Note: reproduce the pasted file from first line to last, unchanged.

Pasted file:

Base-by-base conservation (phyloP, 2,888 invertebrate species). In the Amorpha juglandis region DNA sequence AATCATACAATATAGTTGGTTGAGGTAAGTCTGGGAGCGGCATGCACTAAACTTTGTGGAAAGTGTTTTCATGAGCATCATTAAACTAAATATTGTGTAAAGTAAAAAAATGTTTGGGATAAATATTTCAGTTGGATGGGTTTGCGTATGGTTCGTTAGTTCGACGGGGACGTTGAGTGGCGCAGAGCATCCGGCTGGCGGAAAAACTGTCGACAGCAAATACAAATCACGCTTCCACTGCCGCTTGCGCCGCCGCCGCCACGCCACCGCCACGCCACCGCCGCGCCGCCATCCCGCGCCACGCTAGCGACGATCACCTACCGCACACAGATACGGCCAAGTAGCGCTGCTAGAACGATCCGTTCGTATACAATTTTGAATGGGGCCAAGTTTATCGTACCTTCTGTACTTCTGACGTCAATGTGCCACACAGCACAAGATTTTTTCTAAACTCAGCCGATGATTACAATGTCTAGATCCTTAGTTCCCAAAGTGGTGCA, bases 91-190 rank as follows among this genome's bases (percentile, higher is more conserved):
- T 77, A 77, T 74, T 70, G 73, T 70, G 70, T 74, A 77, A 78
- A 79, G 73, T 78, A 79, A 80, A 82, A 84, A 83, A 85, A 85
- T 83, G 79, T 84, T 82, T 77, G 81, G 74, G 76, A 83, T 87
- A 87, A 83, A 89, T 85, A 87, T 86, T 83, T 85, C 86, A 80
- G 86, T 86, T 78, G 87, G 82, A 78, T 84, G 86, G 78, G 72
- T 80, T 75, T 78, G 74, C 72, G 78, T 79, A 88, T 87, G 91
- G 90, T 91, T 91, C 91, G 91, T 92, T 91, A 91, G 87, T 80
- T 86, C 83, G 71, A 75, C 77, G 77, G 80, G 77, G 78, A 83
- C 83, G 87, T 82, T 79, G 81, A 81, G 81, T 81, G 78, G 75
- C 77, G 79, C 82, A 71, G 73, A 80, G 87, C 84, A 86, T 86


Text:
Base-by-base conservation (phyloP, 2,888 invertebrate species). In the Amorpha juglandis region DNA sequence AATCATACAATATAGTTGGTTGAGGTAAGTCTGGGAGCGGCATGCACTAAACTTTGTGGAAAGTGTTTTCATGAGCATCATTAAACTAAATATTGTGTAAAGTAAAAAAATGTTTGGGATAAATATTTCAGTTGGATGGGTTTGCGTATGGTTCGTTAGTTCGACGGGGACGTTGAGTGGCGCAGAGCATCCGGCTGGCGGAAAAACTGTCGACAGCAAATACAAATCACGCTTCCACTGCCGCTTGCGCCGCCGCCGCCACGCCACCGCCACGCCACCGCCGCGCCGCCATCCCGCGCCACGCTAGCGACGATCACCTACCGCACACAGATACGGCCAAGTAGCGCTGCTAGAACGATCCGTTCGTATACAATTTTGAATGGGGCCAAGTTTATCGTACCTTCTGTACTTCTGACGTCAATGTGCCACACAGCACAAGATTTTTTCTAAACTCAGCCGATGATTACAATGTCTAGATCCTTAGTTCCCAAAGTGGTGCA, bases 91-190 rank as follows among this genome's bases (percentile, higher is more conserved):
- T 77, A 77, T 74, T 70, G 73, T 70, G 70, T 74, A 77, A 78
- A 79, G 73, T 78, A 79, A 80, A 82, A 84, A 83, A 85, A 85
- T 83, G 79, T 84, T 82, T 77, G 81, G 74, G 76, A 83, T 87
- A 87, A 83, A 89, T 85, A 87, T 86, T 83, T 85, C 86, A 80
- G 86, T 86, T 78, G 87, G 82, A 78, T 84, G 86, G 78, G 72
- T 80, T 75, T 78, G 74, C 72, G 78, T 79, A 88, T 87, G 91
- G 90, T 91, T 91, C 91, G 91, T 92, T 91, A 91, G 87, T 80
- T 86, C 83, G 71, A 75, C 77, G 77, G 80, G 77, G 78, A 83
- C 83, G 87, T 82, T 79, G 81, A 81, G 81, T 81, G 78, G 75
- C 77, G 79, C 82, A 71, G 73, A 80, G 87, C 84, A 86, T 86